We recently reviewed Sam Sykes’s first novel, Tome of the Undergates, and we found it “blasphemously delicious”!
After reading such a wonderful, fun, and vicious fantasy adventure, I had to go to the source himself. Ladies and gentlemen, help me in welcoming the self-proclaimed Angriest Man Alive: Sam Sykes!
A caution for the weak of heart: there is some foul language here. Shame on you, Mr. Sykes!
Sam Sykes: Man, Myth, Overlord
All hail Sam Sykes, self-proclaimed angriest man alive! You become Overlord of the Earth for the day. Your new subjects want to know about you. What do you tell them about yourself?
Tell them about myself? Well, that might fly with other, less despotic titles like mayor or day manager, but if I were to indulge my subjects’ inquiries as Overlord? C’mon, man. This is a fantasy writer you’re talking to.
I have the first person who asked whipped and torn apart. I sew half of them to their spouse and, as the pain I inflicted upon them drives them madder, I use them as oracles whose twin-brained foresight has given them glimpses into that which those of us with only two eyes can merely glimpse in our periphery. I prop their mad gibberish up as gospel, citing that their rare, two-headed breeding is the surest sign of a divine influence in their creation. Of course, no one knows that they have, in fact, been made within the Meat Factories, raised on a steady diet of torture beneath my fatherly gaze and driven steadily mad by a constant feed of pop culture songs.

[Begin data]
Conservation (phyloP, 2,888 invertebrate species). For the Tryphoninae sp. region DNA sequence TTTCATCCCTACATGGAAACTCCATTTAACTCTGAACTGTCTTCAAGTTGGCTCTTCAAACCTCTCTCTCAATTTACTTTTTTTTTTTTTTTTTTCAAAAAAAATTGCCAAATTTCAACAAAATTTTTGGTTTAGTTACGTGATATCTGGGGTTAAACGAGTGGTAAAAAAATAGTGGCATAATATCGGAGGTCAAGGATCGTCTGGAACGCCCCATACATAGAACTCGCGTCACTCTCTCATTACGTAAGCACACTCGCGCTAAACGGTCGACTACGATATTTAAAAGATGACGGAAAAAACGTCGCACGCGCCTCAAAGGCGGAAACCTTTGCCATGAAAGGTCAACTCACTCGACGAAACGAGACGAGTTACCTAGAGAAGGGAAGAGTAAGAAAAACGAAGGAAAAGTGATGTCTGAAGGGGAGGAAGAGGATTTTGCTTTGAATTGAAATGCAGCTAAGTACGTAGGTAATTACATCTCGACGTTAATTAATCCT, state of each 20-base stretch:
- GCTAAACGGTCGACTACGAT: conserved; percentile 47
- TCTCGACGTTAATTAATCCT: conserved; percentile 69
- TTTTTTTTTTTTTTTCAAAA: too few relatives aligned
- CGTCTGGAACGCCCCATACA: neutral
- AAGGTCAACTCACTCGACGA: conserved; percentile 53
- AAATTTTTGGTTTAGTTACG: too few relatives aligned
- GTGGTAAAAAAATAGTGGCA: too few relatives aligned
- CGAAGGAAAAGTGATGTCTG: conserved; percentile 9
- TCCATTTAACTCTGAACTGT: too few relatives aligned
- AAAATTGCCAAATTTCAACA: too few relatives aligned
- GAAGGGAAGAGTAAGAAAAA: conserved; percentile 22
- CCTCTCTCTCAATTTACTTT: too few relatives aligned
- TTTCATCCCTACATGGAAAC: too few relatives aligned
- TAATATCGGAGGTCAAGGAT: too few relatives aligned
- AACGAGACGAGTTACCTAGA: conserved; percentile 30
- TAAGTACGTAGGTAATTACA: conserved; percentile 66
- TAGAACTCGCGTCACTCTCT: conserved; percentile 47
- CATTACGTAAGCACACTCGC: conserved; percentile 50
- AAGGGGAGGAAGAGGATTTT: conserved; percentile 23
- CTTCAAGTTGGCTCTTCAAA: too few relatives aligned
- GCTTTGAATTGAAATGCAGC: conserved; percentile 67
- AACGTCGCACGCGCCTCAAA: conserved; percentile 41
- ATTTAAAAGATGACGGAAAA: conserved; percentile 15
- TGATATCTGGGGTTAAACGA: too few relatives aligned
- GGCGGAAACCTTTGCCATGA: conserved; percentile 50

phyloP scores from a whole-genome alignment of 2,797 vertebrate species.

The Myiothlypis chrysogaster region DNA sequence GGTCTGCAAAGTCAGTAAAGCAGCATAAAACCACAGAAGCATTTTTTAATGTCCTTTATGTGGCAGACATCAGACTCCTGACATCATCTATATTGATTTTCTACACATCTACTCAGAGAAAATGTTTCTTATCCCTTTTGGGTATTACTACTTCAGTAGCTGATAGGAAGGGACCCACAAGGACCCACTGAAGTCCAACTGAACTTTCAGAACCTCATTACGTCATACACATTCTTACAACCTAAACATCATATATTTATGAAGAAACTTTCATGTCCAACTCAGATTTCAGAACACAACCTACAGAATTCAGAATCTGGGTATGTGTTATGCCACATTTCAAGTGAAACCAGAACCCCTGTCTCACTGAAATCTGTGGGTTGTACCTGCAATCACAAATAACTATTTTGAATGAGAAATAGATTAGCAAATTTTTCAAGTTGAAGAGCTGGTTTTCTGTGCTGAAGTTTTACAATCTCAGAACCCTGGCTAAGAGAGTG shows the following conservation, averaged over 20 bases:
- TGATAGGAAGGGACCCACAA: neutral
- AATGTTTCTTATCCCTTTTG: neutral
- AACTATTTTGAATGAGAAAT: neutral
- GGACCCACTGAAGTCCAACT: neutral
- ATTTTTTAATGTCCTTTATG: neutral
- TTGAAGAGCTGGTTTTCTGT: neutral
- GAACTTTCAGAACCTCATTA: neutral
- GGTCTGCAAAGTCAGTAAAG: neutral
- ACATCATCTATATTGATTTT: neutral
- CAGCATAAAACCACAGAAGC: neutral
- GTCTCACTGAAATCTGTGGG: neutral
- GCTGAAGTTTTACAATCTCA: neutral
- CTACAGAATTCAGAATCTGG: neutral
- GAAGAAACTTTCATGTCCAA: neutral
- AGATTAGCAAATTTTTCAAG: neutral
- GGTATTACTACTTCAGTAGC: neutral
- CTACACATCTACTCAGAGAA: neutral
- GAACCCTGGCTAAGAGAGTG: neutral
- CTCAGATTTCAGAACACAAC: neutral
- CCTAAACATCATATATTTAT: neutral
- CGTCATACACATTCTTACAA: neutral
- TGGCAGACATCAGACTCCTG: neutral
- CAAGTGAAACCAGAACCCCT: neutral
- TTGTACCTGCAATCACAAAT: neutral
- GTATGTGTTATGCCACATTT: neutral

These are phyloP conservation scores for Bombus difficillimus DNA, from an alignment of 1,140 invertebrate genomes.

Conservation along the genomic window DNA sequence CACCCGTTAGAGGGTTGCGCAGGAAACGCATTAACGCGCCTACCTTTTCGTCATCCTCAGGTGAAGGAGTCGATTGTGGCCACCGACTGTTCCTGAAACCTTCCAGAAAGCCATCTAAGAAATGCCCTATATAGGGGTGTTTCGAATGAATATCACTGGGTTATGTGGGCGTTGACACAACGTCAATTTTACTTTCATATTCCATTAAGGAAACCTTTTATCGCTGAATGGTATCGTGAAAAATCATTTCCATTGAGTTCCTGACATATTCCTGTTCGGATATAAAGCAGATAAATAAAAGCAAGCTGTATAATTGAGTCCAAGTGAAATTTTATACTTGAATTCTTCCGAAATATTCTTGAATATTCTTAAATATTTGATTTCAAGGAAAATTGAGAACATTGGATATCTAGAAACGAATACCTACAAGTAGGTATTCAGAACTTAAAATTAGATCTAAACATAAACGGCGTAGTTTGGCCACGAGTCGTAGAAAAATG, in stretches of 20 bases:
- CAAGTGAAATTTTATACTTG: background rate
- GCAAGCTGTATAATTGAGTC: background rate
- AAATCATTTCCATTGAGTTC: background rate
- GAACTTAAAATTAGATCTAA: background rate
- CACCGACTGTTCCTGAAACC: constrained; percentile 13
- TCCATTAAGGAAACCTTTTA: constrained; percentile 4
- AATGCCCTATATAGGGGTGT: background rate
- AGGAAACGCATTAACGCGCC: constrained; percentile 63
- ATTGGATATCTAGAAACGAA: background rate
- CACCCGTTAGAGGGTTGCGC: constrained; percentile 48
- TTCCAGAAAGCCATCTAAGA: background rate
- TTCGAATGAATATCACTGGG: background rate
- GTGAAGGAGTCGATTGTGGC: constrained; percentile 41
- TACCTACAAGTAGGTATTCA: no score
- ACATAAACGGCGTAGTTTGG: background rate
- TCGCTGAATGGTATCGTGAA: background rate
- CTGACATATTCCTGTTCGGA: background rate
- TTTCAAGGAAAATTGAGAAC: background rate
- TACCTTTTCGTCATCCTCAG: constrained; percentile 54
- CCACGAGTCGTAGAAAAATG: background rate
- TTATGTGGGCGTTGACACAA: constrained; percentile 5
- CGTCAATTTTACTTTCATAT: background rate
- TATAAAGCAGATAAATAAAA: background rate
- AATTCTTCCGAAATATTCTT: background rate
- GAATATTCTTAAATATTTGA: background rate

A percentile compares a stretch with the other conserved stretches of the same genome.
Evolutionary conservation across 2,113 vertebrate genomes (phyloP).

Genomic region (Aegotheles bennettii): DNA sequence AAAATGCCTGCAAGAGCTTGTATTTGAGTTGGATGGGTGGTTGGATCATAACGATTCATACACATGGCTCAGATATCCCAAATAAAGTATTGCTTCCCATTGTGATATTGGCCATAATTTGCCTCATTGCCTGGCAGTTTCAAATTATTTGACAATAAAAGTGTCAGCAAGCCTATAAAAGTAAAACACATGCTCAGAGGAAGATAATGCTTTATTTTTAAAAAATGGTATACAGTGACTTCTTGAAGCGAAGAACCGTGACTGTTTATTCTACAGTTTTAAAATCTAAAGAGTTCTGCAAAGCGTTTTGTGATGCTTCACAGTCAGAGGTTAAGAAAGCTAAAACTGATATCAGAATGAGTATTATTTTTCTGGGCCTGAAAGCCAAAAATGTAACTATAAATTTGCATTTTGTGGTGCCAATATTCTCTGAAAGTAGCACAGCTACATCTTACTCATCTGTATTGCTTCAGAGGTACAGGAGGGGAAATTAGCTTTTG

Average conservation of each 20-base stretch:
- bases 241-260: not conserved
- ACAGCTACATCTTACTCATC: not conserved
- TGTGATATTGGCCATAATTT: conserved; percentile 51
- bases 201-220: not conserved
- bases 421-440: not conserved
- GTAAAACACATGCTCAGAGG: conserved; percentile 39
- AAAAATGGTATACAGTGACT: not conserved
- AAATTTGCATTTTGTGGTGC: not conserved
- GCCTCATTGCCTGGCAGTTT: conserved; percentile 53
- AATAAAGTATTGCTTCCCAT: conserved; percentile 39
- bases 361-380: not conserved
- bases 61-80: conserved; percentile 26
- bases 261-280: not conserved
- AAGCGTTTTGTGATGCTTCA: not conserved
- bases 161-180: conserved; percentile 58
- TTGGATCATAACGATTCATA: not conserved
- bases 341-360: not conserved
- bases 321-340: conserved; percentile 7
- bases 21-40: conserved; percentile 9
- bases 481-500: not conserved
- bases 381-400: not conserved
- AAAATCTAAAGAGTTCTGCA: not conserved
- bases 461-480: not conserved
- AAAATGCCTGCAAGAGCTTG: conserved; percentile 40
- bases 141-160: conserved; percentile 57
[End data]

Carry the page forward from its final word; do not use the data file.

Thus, as they can spout only, “The Overlord is wisest and kindest… we toil in his name… baby, baby, baby, oh…”, people listen, but tune the rest of this freakish puppet of sinew and song out so they never quite get around to thinking too hard about what I’ve said as I send them, one by one, into the paprika mines.
At twenty-five years old you had your first book, Tome of the Undergates published, and now a year later its sequel, Black Halo, is being released. What’s the story behind it?
The story is pretty simple: I wrote a book. The publishers liked it. I mean, whatever conspiracy theories people might brew up about the industry, publishers still don’t buy books they don’t like. It wasn’t as though, halfway through using the manuscript for Tome of the Undergates as toilet paper, Simon Spanton went: “Oh, shit. This guy is twenty-five. We better sign him, quick!”